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Dot Every i and Cross Every t: The College Application

Written by Lee Gonet

“Hello? Admission’s Office?”




“I am calling on behalf of my son who just received a rejection notice. It was my fault his application was late. We’ve had such a busy year, and I lost track of the time. I forgot to get the application filled out, and then I noticed that we had missed the deadline. Would you please make an exception?”


This parent actually wanted me to support her opinion that the school unfairly rejected her son’s application!


A student who cannot follow deadlines, fill out applications, or make phone calls will not succeed in the college world. Usually, this type of student shows up to class late, forgets to turn in work, and eventually drops out of school. Sadly, this same student will think the “system” failed him. Why? Because Mom always had his back and he never learned to stand on his own. Therefore, I am writing the rest of this article directly to students.


The Application

Fill out a form online, pay your fee, and click send. Sounds simple, right? Well, that’s only the first step. This just begins your file, which is enhanced with each additional piece of information needed to complete your application.

Following directions explicitly, filling out all areas completely, and proofreading are very important. I cannot stress these points enough. After all, if you can’t fill out a form correctly, why would a school risk accepting you? According to the National Center for Education Statistics, only 59% of college freshmen graduate, and dropout rates reflect poorly on schools.

I also strongly recommend copying your applications and maintaining your own college files. These records will not only ease the decision-making process later, but also be available if the school misplaces your application and needs additional copies.



The Free Application for Federal Student Aid is required by most colleges. It helps each school create demographic profiles and make financial aid decisions. If you are hoping to receive need-based aid, the sooner you complete the FAFSA the better.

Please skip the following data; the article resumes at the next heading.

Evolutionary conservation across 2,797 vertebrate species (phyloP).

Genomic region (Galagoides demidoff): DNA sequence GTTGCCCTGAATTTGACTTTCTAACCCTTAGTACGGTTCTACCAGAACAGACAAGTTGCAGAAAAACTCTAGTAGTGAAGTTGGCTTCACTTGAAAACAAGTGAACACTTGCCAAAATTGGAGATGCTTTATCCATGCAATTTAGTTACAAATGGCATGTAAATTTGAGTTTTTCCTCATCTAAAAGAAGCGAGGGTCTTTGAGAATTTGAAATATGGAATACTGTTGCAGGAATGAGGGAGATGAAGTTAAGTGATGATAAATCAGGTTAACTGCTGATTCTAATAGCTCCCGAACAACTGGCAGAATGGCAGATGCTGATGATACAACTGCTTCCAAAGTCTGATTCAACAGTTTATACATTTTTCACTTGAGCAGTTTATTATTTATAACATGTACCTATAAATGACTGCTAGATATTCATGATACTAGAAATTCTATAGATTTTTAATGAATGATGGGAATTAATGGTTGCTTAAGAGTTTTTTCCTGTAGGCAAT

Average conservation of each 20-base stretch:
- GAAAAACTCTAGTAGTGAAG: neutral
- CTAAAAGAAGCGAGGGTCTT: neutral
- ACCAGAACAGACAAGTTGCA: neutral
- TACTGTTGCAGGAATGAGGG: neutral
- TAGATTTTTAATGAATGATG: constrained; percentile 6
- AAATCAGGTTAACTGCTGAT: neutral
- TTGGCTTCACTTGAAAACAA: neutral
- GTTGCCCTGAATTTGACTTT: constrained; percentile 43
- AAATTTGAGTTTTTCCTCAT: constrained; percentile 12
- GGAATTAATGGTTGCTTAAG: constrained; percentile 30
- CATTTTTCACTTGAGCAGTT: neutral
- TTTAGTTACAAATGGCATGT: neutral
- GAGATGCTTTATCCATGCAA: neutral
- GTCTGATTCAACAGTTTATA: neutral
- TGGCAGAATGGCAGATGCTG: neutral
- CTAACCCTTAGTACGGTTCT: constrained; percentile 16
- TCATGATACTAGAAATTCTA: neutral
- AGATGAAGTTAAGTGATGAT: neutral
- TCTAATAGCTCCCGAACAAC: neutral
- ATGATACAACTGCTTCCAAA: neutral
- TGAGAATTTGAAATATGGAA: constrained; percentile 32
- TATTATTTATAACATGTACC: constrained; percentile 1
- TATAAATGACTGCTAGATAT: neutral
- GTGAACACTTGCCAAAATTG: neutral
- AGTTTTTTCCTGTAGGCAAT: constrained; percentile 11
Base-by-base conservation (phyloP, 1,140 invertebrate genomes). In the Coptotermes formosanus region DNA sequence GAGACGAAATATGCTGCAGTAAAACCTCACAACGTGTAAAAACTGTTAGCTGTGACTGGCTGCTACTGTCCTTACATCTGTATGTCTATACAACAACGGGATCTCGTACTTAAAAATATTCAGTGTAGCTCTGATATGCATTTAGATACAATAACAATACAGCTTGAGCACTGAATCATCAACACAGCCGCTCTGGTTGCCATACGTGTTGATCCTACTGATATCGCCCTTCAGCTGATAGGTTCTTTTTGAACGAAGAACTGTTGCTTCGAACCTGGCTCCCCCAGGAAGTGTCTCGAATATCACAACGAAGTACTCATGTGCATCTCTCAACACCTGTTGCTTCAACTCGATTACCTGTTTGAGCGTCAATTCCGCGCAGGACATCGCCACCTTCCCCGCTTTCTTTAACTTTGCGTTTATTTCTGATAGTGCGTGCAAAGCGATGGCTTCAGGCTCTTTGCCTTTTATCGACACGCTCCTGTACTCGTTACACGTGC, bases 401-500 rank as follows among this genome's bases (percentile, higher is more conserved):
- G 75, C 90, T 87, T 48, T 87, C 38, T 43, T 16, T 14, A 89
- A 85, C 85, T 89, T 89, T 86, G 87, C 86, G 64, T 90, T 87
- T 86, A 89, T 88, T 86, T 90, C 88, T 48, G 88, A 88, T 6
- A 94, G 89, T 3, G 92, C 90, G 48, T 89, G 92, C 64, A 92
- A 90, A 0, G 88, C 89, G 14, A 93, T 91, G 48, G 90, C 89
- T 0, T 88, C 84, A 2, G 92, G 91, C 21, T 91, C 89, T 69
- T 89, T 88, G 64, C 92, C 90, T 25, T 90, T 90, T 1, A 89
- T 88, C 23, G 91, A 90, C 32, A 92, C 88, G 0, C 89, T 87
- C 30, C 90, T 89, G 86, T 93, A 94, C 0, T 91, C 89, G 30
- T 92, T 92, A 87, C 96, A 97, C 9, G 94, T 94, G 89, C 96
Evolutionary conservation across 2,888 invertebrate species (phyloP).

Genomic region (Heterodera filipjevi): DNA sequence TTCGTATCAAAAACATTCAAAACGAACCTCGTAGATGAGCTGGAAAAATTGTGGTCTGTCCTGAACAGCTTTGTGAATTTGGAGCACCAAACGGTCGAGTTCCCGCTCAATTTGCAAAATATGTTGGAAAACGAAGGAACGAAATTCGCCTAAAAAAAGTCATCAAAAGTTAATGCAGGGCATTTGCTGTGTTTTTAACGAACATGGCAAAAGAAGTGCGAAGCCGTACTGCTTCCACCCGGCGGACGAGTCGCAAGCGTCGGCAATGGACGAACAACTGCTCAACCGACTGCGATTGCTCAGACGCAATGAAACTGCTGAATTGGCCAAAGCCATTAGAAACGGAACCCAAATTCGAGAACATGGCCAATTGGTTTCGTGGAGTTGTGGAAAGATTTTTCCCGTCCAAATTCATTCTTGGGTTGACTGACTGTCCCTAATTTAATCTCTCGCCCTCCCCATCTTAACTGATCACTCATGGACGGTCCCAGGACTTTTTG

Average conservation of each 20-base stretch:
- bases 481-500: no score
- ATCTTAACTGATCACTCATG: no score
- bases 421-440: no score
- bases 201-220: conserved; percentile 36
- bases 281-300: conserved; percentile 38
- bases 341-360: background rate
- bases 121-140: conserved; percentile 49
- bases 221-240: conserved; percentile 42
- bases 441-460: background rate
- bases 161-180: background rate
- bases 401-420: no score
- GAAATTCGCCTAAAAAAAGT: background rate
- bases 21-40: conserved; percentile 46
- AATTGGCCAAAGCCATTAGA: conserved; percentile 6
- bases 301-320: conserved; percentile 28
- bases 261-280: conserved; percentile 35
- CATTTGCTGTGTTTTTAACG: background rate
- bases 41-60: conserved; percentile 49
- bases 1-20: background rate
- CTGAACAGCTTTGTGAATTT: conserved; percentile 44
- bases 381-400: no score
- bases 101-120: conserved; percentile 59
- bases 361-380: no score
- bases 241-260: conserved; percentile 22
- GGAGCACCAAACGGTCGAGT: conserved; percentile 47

Early Decision

If you have your heart set on a particular school, receiving an early acceptance will save you time and money. However, if you are considering different colleges and/or need financial aid, you will want to apply to several schools and weigh the benefits and offers of each.



Remember that your applications are not complete until all of the required items are received by the applicable deadlines. Regularly, check your personal webpages, which each school creates, to see if your information has arrived, and make a final call to confirm.

  • July-October Early Decision Applications

  • July-March Applications

  • October-January FAFSA

  • October-February Scholarships

  • March-July Acceptance


Extracurricular Activities

Individual interests reflect the values and different personalities of students. Colleges desire well-rounded applicants who will enhance their student populations. If you followed my advice in July’s issue (, you already have a detailed resume, which can be sent with your application.



When you request a written reference, provide an addressed, stamped envelope, your resume (more information = a better letter), and plenty of time for the person to respond. Favorite teachers receive many requests, and looming deadlines can be overwhelming for instructors, too!



Requirements vary by school. You may not have to write one at all, or you may have to write two. You may have a character limit or a word limit (note the difference!). However, become comfortable writing about yourself because essay topics will always be personal.


Transcripts & Test Scores

You must request these records from the issuing institutions because colleges will not. Additionally, some deadlines are before completion of your fall semester, so consider taking ACT/SAT tests, AP classes, or dual-enrolled courses throughout your sophomore and junior years, so these accomplishments will be evident on your initial applications.


A final piece of advice: write down your log-in information (username and password) for each college, and keep the information in your file. Can you imagine having to call the college because you are locked out of your account?!

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